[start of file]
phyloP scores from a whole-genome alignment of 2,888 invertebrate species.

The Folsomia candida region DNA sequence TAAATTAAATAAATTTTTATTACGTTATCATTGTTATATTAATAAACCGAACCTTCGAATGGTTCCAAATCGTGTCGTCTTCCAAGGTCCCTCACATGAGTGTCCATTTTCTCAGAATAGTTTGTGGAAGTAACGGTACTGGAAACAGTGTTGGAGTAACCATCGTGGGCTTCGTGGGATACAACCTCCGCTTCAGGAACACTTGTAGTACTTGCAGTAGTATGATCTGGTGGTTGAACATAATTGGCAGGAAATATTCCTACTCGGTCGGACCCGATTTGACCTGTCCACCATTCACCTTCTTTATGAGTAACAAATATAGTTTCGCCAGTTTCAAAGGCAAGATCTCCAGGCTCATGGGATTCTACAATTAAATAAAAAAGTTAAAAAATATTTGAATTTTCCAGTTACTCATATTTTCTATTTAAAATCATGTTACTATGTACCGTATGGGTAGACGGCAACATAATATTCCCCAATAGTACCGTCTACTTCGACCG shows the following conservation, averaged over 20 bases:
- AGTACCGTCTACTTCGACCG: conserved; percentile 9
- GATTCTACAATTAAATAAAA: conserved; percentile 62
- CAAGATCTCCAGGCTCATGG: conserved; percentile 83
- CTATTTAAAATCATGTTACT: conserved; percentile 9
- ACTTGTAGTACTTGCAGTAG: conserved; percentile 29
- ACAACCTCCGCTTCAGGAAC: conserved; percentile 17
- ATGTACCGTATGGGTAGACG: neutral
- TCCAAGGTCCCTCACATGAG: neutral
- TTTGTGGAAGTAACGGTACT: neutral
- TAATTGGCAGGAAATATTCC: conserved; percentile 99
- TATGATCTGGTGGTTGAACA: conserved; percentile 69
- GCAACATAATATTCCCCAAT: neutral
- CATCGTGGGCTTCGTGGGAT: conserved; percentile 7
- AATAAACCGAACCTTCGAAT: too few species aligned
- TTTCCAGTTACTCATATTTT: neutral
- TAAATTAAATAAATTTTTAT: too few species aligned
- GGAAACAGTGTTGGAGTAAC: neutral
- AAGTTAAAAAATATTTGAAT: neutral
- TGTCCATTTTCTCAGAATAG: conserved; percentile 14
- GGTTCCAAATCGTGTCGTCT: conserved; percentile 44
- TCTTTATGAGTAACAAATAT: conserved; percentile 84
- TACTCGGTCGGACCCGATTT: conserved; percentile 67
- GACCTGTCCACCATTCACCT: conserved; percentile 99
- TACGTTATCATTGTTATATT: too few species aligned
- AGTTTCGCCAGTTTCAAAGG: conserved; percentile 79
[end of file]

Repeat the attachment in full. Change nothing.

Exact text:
phyloP scores from a whole-genome alignment of 2,888 invertebrate species.

The Folsomia candida region DNA sequence TAAATTAAATAAATTTTTATTACGTTATCATTGTTATATTAATAAACCGAACCTTCGAATGGTTCCAAATCGTGTCGTCTTCCAAGGTCCCTCACATGAGTGTCCATTTTCTCAGAATAGTTTGTGGAAGTAACGGTACTGGAAACAGTGTTGGAGTAACCATCGTGGGCTTCGTGGGATACAACCTCCGCTTCAGGAACACTTGTAGTACTTGCAGTAGTATGATCTGGTGGTTGAACATAATTGGCAGGAAATATTCCTACTCGGTCGGACCCGATTTGACCTGTCCACCATTCACCTTCTTTATGAGTAACAAATATAGTTTCGCCAGTTTCAAAGGCAAGATCTCCAGGCTCATGGGATTCTACAATTAAATAAAAAAGTTAAAAAATATTTGAATTTTCCAGTTACTCATATTTTCTATTTAAAATCATGTTACTATGTACCGTATGGGTAGACGGCAACATAATATTCCCCAATAGTACCGTCTACTTCGACCG shows the following conservation, averaged over 20 bases:
- AGTACCGTCTACTTCGACCG: conserved; percentile 9
- GATTCTACAATTAAATAAAA: conserved; percentile 62
- CAAGATCTCCAGGCTCATGG: conserved; percentile 83
- CTATTTAAAATCATGTTACT: conserved; percentile 9
- ACTTGTAGTACTTGCAGTAG: conserved; percentile 29
- ACAACCTCCGCTTCAGGAAC: conserved; percentile 17
- ATGTACCGTATGGGTAGACG: neutral
- TCCAAGGTCCCTCACATGAG: neutral
- TTTGTGGAAGTAACGGTACT: neutral
- TAATTGGCAGGAAATATTCC: conserved; percentile 99
- TATGATCTGGTGGTTGAACA: conserved; percentile 69
- GCAACATAATATTCCCCAAT: neutral
- CATCGTGGGCTTCGTGGGAT: conserved; percentile 7
- AATAAACCGAACCTTCGAAT: too few species aligned
- TTTCCAGTTACTCATATTTT: neutral
- TAAATTAAATAAATTTTTAT: too few species aligned
- GGAAACAGTGTTGGAGTAAC: neutral
- AAGTTAAAAAATATTTGAAT: neutral
- TGTCCATTTTCTCAGAATAG: conserved; percentile 14
- GGTTCCAAATCGTGTCGTCT: conserved; percentile 44
- TCTTTATGAGTAACAAATAT: conserved; percentile 84
- TACTCGGTCGGACCCGATTT: conserved; percentile 67
- GACCTGTCCACCATTCACCT: conserved; percentile 99
- TACGTTATCATTGTTATATT: too few species aligned
- AGTTTCGCCAGTTTCAAAGG: conserved; percentile 79